$100 billion for the ISS
$175 billion for the shuttle program

That's a whole lotta green.


Those aren't annual costs and when put in perspective NASA's budget is tiny. Also keep in mind that NASA's annual budget was $16.5 billion in 2006 and the 2008 budget looks to be about $17 Billion.

Also, please remember that the wars we're waging now cost $15 Billion a Month.

Now that's a lotta green!


Regardless, the shuttle and ISS programs could have purchased a whole hell of a lot of unmanned missions (not to mention research).


Kind of reminds me of that bit in 'Trek in regards to "Why bother sending ships out into space if we can just send probes"...


I think you just lost the thread.
Conner Of Gallifrey
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Seriously though, if your going to take the attitude like that - why bother with putting humans in space ever?
Isn't it sad that criticism of the shuttle program always ends up with an OMGSPACEHATR accusation.

But by all means, if you can find anywhere, at any time that I've ever expressed the idea that people shouldn't leave the earth, do please post it here.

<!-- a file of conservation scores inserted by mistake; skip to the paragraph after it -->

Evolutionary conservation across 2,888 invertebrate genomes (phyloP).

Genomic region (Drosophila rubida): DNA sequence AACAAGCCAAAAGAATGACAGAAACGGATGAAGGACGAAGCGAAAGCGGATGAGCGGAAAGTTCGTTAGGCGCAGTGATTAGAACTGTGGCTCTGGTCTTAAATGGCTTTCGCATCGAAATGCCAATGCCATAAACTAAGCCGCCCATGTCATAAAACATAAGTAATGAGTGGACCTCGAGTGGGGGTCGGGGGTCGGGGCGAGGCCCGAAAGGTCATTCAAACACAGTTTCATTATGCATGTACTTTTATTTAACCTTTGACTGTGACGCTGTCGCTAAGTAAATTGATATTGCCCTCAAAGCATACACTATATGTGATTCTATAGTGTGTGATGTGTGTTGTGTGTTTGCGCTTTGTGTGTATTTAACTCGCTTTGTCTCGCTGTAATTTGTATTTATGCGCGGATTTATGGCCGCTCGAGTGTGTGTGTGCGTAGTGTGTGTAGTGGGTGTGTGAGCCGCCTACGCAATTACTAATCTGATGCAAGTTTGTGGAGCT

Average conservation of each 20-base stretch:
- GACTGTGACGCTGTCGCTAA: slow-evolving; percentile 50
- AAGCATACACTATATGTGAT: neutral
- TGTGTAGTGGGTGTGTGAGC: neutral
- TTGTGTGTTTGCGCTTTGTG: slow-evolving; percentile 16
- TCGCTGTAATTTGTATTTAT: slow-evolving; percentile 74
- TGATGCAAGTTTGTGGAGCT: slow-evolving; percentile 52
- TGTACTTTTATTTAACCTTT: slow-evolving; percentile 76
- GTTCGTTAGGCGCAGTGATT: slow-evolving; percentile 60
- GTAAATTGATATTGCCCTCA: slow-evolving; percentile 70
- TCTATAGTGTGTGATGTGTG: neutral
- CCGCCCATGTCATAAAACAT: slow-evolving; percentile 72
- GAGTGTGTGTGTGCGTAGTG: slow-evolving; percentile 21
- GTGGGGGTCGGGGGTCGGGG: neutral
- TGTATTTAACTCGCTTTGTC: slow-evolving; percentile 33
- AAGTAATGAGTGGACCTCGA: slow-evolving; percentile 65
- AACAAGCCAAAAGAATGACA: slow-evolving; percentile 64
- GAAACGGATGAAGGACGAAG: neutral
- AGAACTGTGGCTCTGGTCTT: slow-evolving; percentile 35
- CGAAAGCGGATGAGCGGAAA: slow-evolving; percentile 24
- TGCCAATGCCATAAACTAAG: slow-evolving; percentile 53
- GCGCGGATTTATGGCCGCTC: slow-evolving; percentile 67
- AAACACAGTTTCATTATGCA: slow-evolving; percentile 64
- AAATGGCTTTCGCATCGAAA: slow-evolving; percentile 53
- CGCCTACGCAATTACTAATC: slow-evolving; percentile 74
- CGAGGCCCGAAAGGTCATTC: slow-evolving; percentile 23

Till then blow me.
Conner Of Gallifrey
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Your question is why put people in space, and my question is the exact same.
That's my question?
Conner Of Gallifrey
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I dunno, but it's more fun when I put words in your mouth.
Fair play, I guess, considering what I put in yours.
Conner Of Gallifrey
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Zapski Gaze into my eyes...
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Shnicky-Poo wrote:
But by all means, if you can find anywhere, at any time that I've ever expressed the idea that people shouldn't leave the earth, do please post it here.


Didn't think that at all. I was just clarifying my view. Overall I agree that the shuttle and ISS have been pretty poorly managed. Those shuttles should have been retired decades ago and we certainly could have figured out something better and cheaper by now.
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NASA's getting it right again! New spacecraft produced!